Four Steps to Great Service

Four steps to great service

Builders can learn a lot from retailers

By Drew Vass

Times have changed in the world of customer service, from fast-food restaurants to large corporations. Classic, static-filled “uh-huh’s” aren’t chiming out of as many drive-through intercoms. Now they amplify answers like “My pleasure” and even “Thank you for your business.”

Call it the effects of a social media, online reviews–crazed society. Or, call it plain crazy. But independent experts suggest that a customer-centric business strategy can and will add to any business’ bottom line. BIG BUILDER tracked down business leaders from outside the construction industries who say their companies prove that fact. They suggest that designing every aspect of your business around the perspective of the customer not only increases referrals and repeat business, but also produces happy, more satisfied employees who do the heavy lifting for you, by living to serve your customers. Here are their four steps to achieving optimal customer service.

Step 1: Make the decision

Being customer-centric starts in one place—there needs to be a firm decision at the executive level, backed by complete buy-in.

“The decision has to be made that your company needs to be customer focused,” says Shep Hyken, customer service expert, author, speaker, and one-time radio show host.

While that decision may have been an obvious one for a company like Ritz-Carlton (following the trail to success laid by its Boston location; see sidebar, p. 18), not all companies face such clear-cut directions.

Idan Shpizear, founder and CEO of 911 Restoration, a home restoration company that specializes in water damage and disaster recovery solutions, says he founded his company with the emotional needs of his customers in mind, but that motive wasn’t always translated through the actions of his employees or his company’s practices.

“Our competition tends to get caught up on drying out a person’s house and what they need to do in order to get paid by the insurance company,” Shpizear says. “But a homeowner isn’t just calling us because their house is flooded. They’re calling because their lives are in utter chaos.”

In 2014, Shpizear and his team realized the company’s numbers weren’t where they should be, and they began to explore possible reasons. 911’s brand is based on the concept of providing a “fresh start,” in chorus with its customers’ needs, but Shpizear says that brand message failed to span from marketing to customer relations. Believing that 911’s success depends on that mindset, he set out to change his company’s culture, aligning it with his original vision.

“Sometimes the distance between the client and management grows too wide,” Shpizear says. “You have to connect the team in your corporate offices to the experience of the client—what they need and what they’re going through.”

For Shpizear, one of the most important adjustments to his company includes creating a proper mindset among his employees for approaching emotionally sensitive situations. He involved the entire firm in crafting a new mission statement, along with what he calls its “10 commandments,” such as “Be the difference,” and “Be the positive in every negative.” To help connect employees to those statements, he asks each one to select a commandment to display on their uniforms and business cards.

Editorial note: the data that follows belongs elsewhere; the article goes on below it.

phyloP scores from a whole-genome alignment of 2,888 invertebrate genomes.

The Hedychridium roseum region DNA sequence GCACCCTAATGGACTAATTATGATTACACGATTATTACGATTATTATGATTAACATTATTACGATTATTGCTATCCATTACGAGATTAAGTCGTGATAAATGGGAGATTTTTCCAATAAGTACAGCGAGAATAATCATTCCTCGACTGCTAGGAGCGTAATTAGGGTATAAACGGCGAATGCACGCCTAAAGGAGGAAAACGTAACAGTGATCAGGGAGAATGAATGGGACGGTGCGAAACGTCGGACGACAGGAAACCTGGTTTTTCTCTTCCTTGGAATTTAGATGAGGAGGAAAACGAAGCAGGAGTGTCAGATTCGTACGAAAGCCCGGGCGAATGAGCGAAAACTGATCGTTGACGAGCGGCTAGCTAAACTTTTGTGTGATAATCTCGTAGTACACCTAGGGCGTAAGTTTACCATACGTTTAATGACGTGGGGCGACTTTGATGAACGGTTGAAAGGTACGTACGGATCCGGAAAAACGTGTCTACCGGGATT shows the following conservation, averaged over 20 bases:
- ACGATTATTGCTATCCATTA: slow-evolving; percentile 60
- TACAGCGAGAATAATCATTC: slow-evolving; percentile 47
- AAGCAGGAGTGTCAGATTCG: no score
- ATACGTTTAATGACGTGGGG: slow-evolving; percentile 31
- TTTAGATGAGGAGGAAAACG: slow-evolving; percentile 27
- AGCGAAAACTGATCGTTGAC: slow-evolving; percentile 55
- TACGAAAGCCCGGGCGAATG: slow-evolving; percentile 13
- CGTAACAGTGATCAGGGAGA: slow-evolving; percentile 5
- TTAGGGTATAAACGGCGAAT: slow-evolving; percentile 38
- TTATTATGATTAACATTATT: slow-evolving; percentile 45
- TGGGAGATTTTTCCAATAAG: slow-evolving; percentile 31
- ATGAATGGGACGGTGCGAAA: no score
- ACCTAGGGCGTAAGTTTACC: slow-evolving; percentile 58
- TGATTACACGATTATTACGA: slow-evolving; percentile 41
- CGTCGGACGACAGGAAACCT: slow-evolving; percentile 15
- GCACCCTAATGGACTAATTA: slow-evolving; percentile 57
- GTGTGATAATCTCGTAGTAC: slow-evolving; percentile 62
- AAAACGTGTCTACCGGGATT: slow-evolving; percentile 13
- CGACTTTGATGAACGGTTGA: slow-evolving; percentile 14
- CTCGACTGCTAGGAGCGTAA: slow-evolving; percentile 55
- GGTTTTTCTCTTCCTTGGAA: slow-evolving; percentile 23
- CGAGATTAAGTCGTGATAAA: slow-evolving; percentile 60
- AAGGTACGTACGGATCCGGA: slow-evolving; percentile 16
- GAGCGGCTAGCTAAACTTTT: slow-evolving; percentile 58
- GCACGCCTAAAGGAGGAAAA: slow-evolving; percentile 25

“Over time, employees begin to select the shirt that has the statement they want—the one they relate to and feel, because that’s the conversation they want to have,” he says. “Once you take ownership of something like that, you change your mindset and behavior to ensure you’re living what you’re promoting.”

Over the course of his company’s changes, Shpizear says he came to realize that its new practices weren’t for everybody. Which is precisely why experts advise aligning any new customer-centric operating philosophy with the right staff members.

Shpizear says he looks for employees whose résumés indicate that they’re interested in self-improvement, suggesting that those individuals are more likely to be self-aware and willing to improve their mindsets.

Step 2: Hire—and fire—accordingly

When Brian Scudamore, founder and CEO of O2E Brands, parent company of 1-800-GOT-JUNK, set out to bring a high level of professionalism to what he describes as a “notoriously shady” industry (junk removal), he found himself in a difficult position with his employees.

“I didn’t believe they truly believed in my philosophy,” he says. “They were more focused on just getting the job done than on trying to support our [new] methods.”

Those methods, Scudamore says, are simple: Provide a consistent experience through friendly, uniformed workers who show up on time in clean trucks. Five years into his business, when Scudamore realized that his staff wasn’t buying into his philosophy, he fired all 11 of his employees.

“It’s hard to do and it’s painful, but by getting it right, your business will grow and prosper,” he says. “You cannot afford to have one wrong person in the wrong seat. If you think to yourself, ‘We can’t afford to lay everyone off and start over.’ The fact is—you can’t afford not to.”